Luke 15: 1-3. 11-32

Now all the tax collectors and sinners were coming near to listen to him. And the Pharisees and the scribes were grumbling and saying, “This fellow welcomes sinners and eats with them.” So he told them this parable:

“There was a man who had two sons. The younger of them said to his father, ‘Father, give me the share of the property that will belong to me.’ So he divided his property between them. A few days later the younger son gathered all he had and traveled to a distant country, and there he squandered his property in dissolute living. When he had spent everything, a severe famine took place throughout that country, and he began to be in need.

So he went and hired himself out to one of the citizens of that country, who sent him to his fields to feed the pigs. He would gladly have filled himself with the pods that the pigs were eating; and no one gave him anything. But when he came to himself he said, ‘How many of my father’s hired hands have bread enough and to spare, but here I am dying of hunger! I will get up and go to my father, and I will say to him, “Father, I have sinned against heaven and before you; I am no longer worthy to be called your son; treat me like one of your hired hands.”’

So he set off and went to his father. But while he was still far off, his father saw him and was filled with compassion; he ran and put his arms around him and kissed him.Then the son said to him, ‘Father, I have sinned against heaven and before you; I am no longer worthy to be called your son.’ But the father said to his slaves, ‘Quickly, bring out a robe—the best one—and put it on him; put a ring on his finger and sandals on his feet. And get the fatted calf and kill it, and let us eat and celebrate; for this son of mine was dead and is alive again; he was lost and is found!’ And they began to celebrate.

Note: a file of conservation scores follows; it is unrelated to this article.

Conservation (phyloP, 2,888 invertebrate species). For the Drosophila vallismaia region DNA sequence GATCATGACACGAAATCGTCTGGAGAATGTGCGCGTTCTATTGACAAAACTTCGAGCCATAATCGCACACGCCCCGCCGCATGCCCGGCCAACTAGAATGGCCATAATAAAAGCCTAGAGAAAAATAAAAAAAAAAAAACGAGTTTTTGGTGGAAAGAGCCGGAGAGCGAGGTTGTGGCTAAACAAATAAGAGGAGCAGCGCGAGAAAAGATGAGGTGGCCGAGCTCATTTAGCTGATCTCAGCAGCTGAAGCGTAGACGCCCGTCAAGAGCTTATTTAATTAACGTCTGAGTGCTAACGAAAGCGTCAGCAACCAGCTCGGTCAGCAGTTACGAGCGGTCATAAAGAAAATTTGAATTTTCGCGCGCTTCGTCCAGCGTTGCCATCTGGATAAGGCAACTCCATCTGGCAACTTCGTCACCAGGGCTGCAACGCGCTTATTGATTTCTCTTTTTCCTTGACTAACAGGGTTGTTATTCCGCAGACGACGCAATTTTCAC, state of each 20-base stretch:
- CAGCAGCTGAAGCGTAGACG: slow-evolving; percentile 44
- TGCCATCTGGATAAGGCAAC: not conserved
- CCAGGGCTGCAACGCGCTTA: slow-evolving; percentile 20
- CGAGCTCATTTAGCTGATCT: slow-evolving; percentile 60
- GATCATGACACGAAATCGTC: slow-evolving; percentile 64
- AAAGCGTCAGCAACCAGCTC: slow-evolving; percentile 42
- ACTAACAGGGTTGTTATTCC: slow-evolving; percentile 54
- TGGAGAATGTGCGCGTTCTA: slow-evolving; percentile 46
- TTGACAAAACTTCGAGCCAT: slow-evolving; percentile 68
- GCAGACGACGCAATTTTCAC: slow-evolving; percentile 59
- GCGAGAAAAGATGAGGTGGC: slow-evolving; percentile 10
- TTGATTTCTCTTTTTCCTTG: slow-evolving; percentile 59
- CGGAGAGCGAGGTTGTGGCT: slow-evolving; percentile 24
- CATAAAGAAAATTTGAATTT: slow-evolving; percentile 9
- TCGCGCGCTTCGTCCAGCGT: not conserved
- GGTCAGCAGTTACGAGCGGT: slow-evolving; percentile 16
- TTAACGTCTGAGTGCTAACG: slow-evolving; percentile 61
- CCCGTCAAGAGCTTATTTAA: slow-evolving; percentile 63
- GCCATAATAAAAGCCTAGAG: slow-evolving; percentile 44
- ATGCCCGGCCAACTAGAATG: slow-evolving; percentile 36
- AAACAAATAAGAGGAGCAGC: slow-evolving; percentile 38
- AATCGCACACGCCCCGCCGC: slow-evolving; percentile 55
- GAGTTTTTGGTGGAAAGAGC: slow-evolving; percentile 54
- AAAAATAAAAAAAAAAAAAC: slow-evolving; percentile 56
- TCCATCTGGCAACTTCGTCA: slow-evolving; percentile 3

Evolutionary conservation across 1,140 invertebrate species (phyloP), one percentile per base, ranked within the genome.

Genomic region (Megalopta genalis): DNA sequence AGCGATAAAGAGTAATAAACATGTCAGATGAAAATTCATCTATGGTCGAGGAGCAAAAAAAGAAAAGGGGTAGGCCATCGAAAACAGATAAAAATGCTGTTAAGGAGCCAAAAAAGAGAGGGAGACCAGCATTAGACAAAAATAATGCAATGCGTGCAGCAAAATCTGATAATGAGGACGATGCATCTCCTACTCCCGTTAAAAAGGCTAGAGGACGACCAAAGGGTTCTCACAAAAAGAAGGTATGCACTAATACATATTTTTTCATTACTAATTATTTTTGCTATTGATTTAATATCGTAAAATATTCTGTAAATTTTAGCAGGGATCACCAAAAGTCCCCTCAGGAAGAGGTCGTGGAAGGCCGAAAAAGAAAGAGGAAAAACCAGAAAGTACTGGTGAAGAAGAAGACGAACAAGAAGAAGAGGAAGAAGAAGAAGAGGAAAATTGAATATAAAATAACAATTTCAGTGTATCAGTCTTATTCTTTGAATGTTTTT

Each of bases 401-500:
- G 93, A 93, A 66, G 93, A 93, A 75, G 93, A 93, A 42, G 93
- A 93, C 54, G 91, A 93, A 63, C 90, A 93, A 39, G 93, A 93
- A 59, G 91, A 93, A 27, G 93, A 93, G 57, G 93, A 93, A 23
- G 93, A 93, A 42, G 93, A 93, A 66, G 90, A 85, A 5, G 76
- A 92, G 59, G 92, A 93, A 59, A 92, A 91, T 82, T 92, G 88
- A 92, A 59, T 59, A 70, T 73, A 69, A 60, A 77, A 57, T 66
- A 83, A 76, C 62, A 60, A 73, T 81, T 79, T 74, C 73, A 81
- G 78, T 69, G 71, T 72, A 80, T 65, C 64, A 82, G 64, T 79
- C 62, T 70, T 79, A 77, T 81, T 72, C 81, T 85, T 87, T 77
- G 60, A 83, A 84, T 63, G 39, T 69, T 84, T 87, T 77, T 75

“Now his elder son was in the field; and when he came and approached the house, he heard music and dancing. He called one of the slaves and asked what was going on. He replied, ‘Your brother has come, and your father has killed the fatted calf, because he has got him back safe and sound.’ Then he became angry and refused to go in. His father came out and began to plead with him.

But he answered his father, ‘Listen! For all these years I have been working like a slave for you, and I have never disobeyed your command; yet you have never given me even a young goat so that I might celebrate with my friends. But when this son of yours came back, who has devoured your property with prostitutes, you killed the fatted calf for him!’ Then the father said to him, ‘Son, you are always with me, and all that is mine is yours. But we had to celebrate and rejoice, because this brother of yours was dead and has come to life; he was lost and has been found.’”

New Revised Standard Version, copyright 1989, by the National Council of the Churches of Christ in the United States of America. Used by permission. All rights reserved. USCCB approved

Welcome Home

The genius of this parable is that most of us have lived it in one or more of the roles. For me, I was the “prodigal son” as early as junior high, when I once dallied with friends and missed the first bus home from an away basketball game. My lateness caused my father not only to worry, but to have to stand around the school and wait for hours.

I finally got off a later bus and saw Dad wearing the tuxedo he’d planned to wear to his company Christmas party that night. His face was red when he scolded me, “Where were you? The other bus got back hours ago.” I didn’t have a good answer.

The next morning, I sheepishly apologized to my parents. I asked if they still loved me. The response was as lavish as the one in the parable. “Of course, we love you. You’re our daughter. You made a mistake, but we will always love you.” The event blew over and my brief time of “being grounded” ended, but I remembered that response decades later.

This was not the first or last time in my life when I screwed up and needed forgiveness. But families and communities of people are complicated, and so I have also played the other roles in this parable as well–the dutiful older child who feels she deserves better, the parent who runs out to embrace the lost one.

As you consider the three roles within the parable—the free-wheeling younger child, the responsible older one, and the parent whose generosity is boundless—which role most draws you into the stories of your own life.

—Mary Anne Reese is an attorney in Cincinnati, Ohio. She graduated from Xavier University’s theology program and belongs to St. Robert Bellarmine Parish.. She is also a published poet.


Dear God, I know that when I am off on a frolic of my own, you are always waiting for me to return. Help me to come to my senses, to stand up, and to admit my mistakes. Help me to trust that, when you catch sight of me on the road, you will run toward me with compassion, embrace me, kiss me, and welcome me home once more. Amen.

—Mary Anne Reese